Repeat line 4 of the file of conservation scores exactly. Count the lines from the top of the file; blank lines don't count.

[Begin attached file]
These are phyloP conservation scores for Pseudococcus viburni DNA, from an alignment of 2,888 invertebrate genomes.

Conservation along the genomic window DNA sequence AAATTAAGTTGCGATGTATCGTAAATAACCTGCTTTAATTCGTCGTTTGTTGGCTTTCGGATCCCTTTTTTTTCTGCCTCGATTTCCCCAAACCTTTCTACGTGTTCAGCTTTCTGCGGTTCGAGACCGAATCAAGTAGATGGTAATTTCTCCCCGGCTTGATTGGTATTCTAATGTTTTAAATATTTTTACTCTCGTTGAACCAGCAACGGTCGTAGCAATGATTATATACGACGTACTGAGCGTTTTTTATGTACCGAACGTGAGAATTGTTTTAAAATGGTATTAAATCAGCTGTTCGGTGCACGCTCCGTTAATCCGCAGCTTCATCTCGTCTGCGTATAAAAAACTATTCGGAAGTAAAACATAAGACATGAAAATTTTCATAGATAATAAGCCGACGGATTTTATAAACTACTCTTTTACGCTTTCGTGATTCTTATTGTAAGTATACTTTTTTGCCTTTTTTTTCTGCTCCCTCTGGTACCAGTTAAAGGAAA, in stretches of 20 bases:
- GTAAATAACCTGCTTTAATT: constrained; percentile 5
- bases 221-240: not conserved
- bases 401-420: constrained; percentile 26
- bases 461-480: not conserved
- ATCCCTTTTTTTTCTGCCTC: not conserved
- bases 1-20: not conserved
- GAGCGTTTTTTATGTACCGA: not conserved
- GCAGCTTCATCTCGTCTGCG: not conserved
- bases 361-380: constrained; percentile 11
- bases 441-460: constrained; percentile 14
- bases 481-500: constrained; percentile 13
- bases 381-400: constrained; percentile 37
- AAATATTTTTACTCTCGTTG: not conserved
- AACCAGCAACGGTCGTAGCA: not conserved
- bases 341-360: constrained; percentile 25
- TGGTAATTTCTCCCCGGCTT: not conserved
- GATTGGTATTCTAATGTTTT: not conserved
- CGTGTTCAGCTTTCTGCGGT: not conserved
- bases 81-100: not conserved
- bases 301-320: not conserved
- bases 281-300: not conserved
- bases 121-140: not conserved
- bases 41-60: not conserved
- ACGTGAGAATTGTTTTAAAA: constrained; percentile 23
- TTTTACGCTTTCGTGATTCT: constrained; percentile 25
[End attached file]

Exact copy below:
- bases 221-240: not conserved